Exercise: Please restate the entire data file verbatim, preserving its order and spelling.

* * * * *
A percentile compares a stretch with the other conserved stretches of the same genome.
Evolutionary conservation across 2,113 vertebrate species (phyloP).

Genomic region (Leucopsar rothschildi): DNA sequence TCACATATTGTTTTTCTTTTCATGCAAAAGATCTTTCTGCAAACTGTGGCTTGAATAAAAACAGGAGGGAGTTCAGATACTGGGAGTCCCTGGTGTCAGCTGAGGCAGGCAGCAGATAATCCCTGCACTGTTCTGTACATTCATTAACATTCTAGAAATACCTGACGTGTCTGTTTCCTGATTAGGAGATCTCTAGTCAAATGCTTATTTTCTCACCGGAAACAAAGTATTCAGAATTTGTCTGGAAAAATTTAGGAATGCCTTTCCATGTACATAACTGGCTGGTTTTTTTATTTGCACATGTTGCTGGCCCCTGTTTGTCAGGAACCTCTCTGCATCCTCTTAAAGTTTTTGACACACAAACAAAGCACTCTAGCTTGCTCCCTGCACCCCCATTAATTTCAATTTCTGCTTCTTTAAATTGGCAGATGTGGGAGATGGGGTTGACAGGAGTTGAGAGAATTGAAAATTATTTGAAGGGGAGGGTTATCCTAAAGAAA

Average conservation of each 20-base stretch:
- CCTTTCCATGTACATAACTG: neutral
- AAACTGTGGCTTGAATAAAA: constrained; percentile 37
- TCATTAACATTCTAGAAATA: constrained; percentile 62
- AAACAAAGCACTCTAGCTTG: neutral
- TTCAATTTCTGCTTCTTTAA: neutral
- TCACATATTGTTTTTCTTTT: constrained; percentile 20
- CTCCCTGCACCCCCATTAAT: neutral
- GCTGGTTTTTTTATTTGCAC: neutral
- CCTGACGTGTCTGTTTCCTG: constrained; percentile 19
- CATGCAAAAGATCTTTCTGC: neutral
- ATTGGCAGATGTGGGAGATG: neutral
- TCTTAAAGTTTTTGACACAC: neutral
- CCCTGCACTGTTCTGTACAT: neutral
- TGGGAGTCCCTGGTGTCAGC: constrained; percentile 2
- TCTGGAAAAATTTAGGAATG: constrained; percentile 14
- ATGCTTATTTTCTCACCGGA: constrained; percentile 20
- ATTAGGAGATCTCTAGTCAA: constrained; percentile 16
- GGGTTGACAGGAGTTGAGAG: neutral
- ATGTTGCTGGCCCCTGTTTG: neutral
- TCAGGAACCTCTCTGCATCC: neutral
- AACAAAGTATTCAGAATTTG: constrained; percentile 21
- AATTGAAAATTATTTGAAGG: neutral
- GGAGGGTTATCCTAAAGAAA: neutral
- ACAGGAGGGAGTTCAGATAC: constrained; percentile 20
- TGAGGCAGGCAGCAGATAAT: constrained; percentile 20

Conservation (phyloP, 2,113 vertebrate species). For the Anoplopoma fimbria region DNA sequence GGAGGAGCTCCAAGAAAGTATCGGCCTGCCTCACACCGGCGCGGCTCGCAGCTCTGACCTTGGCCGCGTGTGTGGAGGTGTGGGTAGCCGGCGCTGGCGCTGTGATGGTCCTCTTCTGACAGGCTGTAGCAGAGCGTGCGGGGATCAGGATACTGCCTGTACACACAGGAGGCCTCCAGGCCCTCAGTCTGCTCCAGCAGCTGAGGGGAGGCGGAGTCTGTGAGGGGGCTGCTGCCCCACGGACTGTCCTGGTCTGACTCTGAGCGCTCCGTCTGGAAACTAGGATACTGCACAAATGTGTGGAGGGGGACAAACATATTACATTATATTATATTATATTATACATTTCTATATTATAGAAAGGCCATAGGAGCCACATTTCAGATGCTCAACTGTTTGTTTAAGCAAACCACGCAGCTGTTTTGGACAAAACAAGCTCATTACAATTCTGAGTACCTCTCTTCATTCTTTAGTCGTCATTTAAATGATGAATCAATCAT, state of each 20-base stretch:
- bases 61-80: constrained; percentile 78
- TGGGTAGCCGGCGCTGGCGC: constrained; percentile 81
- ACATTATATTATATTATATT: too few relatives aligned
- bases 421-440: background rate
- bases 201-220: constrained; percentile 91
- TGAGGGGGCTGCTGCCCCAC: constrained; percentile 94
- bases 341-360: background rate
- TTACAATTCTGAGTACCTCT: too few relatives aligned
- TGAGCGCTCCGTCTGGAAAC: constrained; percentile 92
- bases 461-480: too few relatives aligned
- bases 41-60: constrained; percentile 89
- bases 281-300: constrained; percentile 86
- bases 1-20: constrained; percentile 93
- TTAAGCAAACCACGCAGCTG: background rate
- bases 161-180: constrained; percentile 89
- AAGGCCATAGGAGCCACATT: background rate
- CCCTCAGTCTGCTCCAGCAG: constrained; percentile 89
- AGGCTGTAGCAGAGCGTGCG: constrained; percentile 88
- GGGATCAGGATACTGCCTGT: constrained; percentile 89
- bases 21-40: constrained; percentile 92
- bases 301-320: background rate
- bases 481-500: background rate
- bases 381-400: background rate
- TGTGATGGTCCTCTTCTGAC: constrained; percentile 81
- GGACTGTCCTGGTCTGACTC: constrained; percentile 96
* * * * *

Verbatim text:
A percentile compares a stretch with the other conserved stretches of the same genome.
Evolutionary conservation across 2,113 vertebrate species (phyloP).

Genomic region (Leucopsar rothschildi): DNA sequence TCACATATTGTTTTTCTTTTCATGCAAAAGATCTTTCTGCAAACTGTGGCTTGAATAAAAACAGGAGGGAGTTCAGATACTGGGAGTCCCTGGTGTCAGCTGAGGCAGGCAGCAGATAATCCCTGCACTGTTCTGTACATTCATTAACATTCTAGAAATACCTGACGTGTCTGTTTCCTGATTAGGAGATCTCTAGTCAAATGCTTATTTTCTCACCGGAAACAAAGTATTCAGAATTTGTCTGGAAAAATTTAGGAATGCCTTTCCATGTACATAACTGGCTGGTTTTTTTATTTGCACATGTTGCTGGCCCCTGTTTGTCAGGAACCTCTCTGCATCCTCTTAAAGTTTTTGACACACAAACAAAGCACTCTAGCTTGCTCCCTGCACCCCCATTAATTTCAATTTCTGCTTCTTTAAATTGGCAGATGTGGGAGATGGGGTTGACAGGAGTTGAGAGAATTGAAAATTATTTGAAGGGGAGGGTTATCCTAAAGAAA

Average conservation of each 20-base stretch:
- CCTTTCCATGTACATAACTG: neutral
- AAACTGTGGCTTGAATAAAA: constrained; percentile 37
- TCATTAACATTCTAGAAATA: constrained; percentile 62
- AAACAAAGCACTCTAGCTTG: neutral
- TTCAATTTCTGCTTCTTTAA: neutral
- TCACATATTGTTTTTCTTTT: constrained; percentile 20
- CTCCCTGCACCCCCATTAAT: neutral
- GCTGGTTTTTTTATTTGCAC: neutral
- CCTGACGTGTCTGTTTCCTG: constrained; percentile 19
- CATGCAAAAGATCTTTCTGC: neutral
- ATTGGCAGATGTGGGAGATG: neutral
- TCTTAAAGTTTTTGACACAC: neutral
- CCCTGCACTGTTCTGTACAT: neutral
- TGGGAGTCCCTGGTGTCAGC: constrained; percentile 2
- TCTGGAAAAATTTAGGAATG: constrained; percentile 14
- ATGCTTATTTTCTCACCGGA: constrained; percentile 20
- ATTAGGAGATCTCTAGTCAA: constrained; percentile 16
- GGGTTGACAGGAGTTGAGAG: neutral
- ATGTTGCTGGCCCCTGTTTG: neutral
- TCAGGAACCTCTCTGCATCC: neutral
- AACAAAGTATTCAGAATTTG: constrained; percentile 21
- AATTGAAAATTATTTGAAGG: neutral
- GGAGGGTTATCCTAAAGAAA: neutral
- ACAGGAGGGAGTTCAGATAC: constrained; percentile 20
- TGAGGCAGGCAGCAGATAAT: constrained; percentile 20

Conservation (phyloP, 2,113 vertebrate species). For the Anoplopoma fimbria region DNA sequence GGAGGAGCTCCAAGAAAGTATCGGCCTGCCTCACACCGGCGCGGCTCGCAGCTCTGACCTTGGCCGCGTGTGTGGAGGTGTGGGTAGCCGGCGCTGGCGCTGTGATGGTCCTCTTCTGACAGGCTGTAGCAGAGCGTGCGGGGATCAGGATACTGCCTGTACACACAGGAGGCCTCCAGGCCCTCAGTCTGCTCCAGCAGCTGAGGGGAGGCGGAGTCTGTGAGGGGGCTGCTGCCCCACGGACTGTCCTGGTCTGACTCTGAGCGCTCCGTCTGGAAACTAGGATACTGCACAAATGTGTGGAGGGGGACAAACATATTACATTATATTATATTATATTATACATTTCTATATTATAGAAAGGCCATAGGAGCCACATTTCAGATGCTCAACTGTTTGTTTAAGCAAACCACGCAGCTGTTTTGGACAAAACAAGCTCATTACAATTCTGAGTACCTCTCTTCATTCTTTAGTCGTCATTTAAATGATGAATCAATCAT, state of each 20-base stretch:
- bases 61-80: constrained; percentile 78
- TGGGTAGCCGGCGCTGGCGC: constrained; percentile 81
- ACATTATATTATATTATATT: too few relatives aligned
- bases 421-440: background rate
- bases 201-220: constrained; percentile 91
- TGAGGGGGCTGCTGCCCCAC: constrained; percentile 94
- bases 341-360: background rate
- TTACAATTCTGAGTACCTCT: too few relatives aligned
- TGAGCGCTCCGTCTGGAAAC: constrained; percentile 92
- bases 461-480: too few relatives aligned
- bases 41-60: constrained; percentile 89
- bases 281-300: constrained; percentile 86
- bases 1-20: constrained; percentile 93
- TTAAGCAAACCACGCAGCTG: background rate
- bases 161-180: constrained; percentile 89
- AAGGCCATAGGAGCCACATT: background rate
- CCCTCAGTCTGCTCCAGCAG: constrained; percentile 89
- AGGCTGTAGCAGAGCGTGCG: constrained; percentile 88
- GGGATCAGGATACTGCCTGT: constrained; percentile 89
- bases 21-40: constrained; percentile 92
- bases 301-320: background rate
- bases 481-500: background rate
- bases 381-400: background rate
- TGTGATGGTCCTCTTCTGAC: constrained; percentile 81
- GGACTGTCCTGGTCTGACTC: constrained; percentile 96